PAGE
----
If I know you I've likely mentioned this, and I post so infrequently I doubt many folk are reading anyway! But in case anyone is reading and didn't already know I started taking PrEP a little over a month ago. The linked page there explains what it is in more depth but in essence PrEP is the regular use of an anti-retroviral as a prophylactic, and it has proven very effective at preventing HIV infection. It offers 99% effective protection against the virus.
At present it's not available on the NHS here in Scotland (hopefully it'll clear the regulatory hurdles soon) so at present - like a lot of gay men have been recently - I'm buying the medicine myself. My local NHS sexual health clinic (Chalmers) have been quietly encouraging "high risk" individuals to consider this ahead of it becoming available on prescription, and they're supporting me with liver/kidney function tests etc. to ensure the drug isn't causing any harm.
Some of you will need some context here. Some of you will probably have had a chill reading that I'm considered "high risk" for infection. Some of you will be breathing a sigh of relief remembering holding my hand through past scares (thank you!). A handful of you will have had a similar experience of living in a world where sex and the spectre of an incurable (and once fatal) infection have been inextricably intertwined for longer than you've fully understood what sex was. That's at the root of my choice to start taking PrEP so let's start there.
Or rather, here:
If you lived in the UK and were old enough to watch TV when that advert aired you'll remember it. If you're also gay it probably coloured your attitudes to sex in a pretty profound way, and probably not positively.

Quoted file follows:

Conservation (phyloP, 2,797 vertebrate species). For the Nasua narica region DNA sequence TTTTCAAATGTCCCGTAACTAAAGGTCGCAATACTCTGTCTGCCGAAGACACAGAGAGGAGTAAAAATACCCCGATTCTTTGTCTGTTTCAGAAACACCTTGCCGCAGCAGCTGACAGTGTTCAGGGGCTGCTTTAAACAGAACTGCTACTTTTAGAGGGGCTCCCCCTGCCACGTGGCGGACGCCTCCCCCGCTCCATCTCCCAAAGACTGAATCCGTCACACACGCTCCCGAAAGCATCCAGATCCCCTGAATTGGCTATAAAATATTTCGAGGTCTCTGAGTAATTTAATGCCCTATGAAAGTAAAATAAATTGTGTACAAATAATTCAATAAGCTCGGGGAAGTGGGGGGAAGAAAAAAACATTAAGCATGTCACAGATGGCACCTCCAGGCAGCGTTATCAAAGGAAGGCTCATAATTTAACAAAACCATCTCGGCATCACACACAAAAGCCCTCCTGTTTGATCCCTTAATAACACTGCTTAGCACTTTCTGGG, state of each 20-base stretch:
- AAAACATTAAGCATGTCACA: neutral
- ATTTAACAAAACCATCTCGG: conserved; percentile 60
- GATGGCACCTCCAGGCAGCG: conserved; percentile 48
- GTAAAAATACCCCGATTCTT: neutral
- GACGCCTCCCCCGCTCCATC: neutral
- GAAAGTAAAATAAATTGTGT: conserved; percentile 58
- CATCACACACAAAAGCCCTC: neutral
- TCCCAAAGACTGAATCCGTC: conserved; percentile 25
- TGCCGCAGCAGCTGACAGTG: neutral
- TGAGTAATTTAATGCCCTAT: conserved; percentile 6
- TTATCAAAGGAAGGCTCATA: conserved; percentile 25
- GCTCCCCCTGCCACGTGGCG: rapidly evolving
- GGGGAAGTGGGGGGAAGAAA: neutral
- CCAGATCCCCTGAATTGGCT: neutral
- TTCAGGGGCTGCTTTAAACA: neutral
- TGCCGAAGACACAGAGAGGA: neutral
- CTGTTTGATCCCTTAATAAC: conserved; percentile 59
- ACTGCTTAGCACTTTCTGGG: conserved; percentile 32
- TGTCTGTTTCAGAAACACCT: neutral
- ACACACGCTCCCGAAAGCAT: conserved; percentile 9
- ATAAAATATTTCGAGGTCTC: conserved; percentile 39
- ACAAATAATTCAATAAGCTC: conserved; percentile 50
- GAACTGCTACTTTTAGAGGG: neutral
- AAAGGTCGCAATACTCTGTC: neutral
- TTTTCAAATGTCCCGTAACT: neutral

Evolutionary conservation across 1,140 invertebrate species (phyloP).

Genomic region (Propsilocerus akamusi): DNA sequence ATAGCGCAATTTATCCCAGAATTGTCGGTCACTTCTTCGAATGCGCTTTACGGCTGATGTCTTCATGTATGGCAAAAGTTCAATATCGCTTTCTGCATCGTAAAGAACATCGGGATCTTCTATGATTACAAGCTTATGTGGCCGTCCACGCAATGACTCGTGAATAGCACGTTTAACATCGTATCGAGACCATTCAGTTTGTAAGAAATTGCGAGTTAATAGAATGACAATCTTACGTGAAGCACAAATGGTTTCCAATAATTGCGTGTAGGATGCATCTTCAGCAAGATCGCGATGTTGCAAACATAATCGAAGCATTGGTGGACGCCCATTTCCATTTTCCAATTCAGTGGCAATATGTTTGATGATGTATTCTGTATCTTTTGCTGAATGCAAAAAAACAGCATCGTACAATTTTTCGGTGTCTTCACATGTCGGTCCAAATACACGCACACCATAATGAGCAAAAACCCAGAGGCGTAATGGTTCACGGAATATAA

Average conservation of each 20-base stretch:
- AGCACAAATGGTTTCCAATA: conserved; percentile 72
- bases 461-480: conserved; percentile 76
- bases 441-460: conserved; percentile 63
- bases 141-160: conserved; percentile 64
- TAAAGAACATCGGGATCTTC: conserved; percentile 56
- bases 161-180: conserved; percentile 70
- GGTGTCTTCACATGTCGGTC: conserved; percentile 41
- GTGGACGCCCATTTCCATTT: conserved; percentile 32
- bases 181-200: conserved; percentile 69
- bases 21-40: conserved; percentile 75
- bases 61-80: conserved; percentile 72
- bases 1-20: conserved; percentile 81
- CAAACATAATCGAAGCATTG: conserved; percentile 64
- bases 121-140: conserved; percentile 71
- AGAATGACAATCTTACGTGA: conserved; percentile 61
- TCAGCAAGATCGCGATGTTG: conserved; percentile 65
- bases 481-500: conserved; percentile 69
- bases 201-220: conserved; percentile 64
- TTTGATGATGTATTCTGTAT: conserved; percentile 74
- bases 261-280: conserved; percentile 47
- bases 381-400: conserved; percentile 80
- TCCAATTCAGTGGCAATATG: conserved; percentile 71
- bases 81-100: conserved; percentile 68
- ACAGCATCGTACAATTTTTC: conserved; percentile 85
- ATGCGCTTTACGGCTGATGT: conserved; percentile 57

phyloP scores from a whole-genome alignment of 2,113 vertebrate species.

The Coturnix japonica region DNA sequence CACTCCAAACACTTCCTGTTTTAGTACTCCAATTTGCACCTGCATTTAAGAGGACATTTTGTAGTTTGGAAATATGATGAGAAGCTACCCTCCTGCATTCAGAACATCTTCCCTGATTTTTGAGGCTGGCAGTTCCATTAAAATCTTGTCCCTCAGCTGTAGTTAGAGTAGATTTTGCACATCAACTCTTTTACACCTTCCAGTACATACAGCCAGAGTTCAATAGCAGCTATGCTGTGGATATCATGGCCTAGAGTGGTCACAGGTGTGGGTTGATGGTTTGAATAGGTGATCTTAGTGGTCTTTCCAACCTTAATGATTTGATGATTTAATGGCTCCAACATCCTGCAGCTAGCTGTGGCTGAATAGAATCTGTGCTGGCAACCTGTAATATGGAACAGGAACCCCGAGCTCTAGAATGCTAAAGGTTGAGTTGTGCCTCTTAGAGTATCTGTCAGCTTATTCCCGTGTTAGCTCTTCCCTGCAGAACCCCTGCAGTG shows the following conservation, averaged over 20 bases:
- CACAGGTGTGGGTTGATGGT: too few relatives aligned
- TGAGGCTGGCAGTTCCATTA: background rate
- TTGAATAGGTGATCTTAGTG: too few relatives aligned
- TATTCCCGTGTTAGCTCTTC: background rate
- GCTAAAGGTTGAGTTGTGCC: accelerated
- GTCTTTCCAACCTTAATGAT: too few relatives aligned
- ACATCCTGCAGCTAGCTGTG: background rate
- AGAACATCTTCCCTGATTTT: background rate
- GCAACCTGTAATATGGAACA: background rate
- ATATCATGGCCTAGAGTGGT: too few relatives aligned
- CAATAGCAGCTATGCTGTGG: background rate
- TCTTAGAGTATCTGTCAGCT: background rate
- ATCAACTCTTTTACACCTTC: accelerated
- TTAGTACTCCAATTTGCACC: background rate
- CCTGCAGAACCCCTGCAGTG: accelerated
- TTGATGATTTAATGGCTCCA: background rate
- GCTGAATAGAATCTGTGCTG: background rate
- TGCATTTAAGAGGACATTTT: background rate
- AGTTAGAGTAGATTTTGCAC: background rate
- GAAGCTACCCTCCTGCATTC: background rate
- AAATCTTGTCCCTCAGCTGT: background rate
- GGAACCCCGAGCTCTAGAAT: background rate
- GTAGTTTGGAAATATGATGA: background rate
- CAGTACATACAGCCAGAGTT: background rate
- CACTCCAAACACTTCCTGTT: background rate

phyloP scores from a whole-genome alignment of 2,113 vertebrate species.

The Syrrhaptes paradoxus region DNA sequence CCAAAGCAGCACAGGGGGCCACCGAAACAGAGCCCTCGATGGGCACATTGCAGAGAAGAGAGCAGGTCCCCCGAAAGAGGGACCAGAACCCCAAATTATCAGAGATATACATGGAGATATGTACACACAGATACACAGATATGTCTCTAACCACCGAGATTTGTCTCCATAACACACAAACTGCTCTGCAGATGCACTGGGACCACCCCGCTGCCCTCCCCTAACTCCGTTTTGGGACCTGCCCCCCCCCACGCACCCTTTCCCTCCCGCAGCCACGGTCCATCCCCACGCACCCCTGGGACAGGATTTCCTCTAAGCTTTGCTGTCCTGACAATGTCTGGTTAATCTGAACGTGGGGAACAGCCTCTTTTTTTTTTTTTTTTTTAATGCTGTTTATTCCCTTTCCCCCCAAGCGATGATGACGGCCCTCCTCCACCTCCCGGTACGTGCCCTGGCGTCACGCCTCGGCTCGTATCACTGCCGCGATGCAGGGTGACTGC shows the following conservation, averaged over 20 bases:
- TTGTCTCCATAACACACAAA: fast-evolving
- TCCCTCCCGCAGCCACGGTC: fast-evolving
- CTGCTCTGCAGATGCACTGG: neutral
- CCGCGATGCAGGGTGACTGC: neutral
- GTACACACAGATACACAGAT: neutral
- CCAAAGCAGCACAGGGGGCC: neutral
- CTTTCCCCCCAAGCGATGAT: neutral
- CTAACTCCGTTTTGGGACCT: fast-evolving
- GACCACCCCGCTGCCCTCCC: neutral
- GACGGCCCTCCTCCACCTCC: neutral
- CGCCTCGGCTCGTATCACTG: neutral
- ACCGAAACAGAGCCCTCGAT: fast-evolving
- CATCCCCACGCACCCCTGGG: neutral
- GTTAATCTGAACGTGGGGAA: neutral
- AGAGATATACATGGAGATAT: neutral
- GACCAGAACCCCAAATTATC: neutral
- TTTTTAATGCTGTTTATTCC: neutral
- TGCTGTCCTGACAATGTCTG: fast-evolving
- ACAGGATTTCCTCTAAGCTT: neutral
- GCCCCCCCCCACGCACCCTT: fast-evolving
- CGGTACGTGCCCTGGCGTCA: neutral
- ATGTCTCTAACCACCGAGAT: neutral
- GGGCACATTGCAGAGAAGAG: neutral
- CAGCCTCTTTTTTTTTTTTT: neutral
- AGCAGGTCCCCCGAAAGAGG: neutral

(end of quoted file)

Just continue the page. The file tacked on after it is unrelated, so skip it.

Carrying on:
It was clearly well intentioned, and commendably for the time it doesn't equate HIV and homosexuality... it's somewhat coy about it though, and since pretty much everything else at the time did equate the two, the impact for me and a lot of guys around my age was tying our formative sense of our own sexuality to an urgent and imminent danger of incurable infection and death.
That formative influence plays out differently in different people. Among guys I've talked about it with it splits roughly down the middle between instilling an almost religious faith in condoms, or resulting in a more empirical awareness that barrier protection is good but not perfect and so we accept a degree of risk whenever we have sex.
I've never been very religious.
That idea that even safer sex isn't safe is explored in more depth in the opening parts of the excellent Jeffrey which if you haven't seen already, you must, it's brilliant. For the purposes of this blog I'm going to lazily point to it's opening quarter as an in-depth exploration of the issue and move on.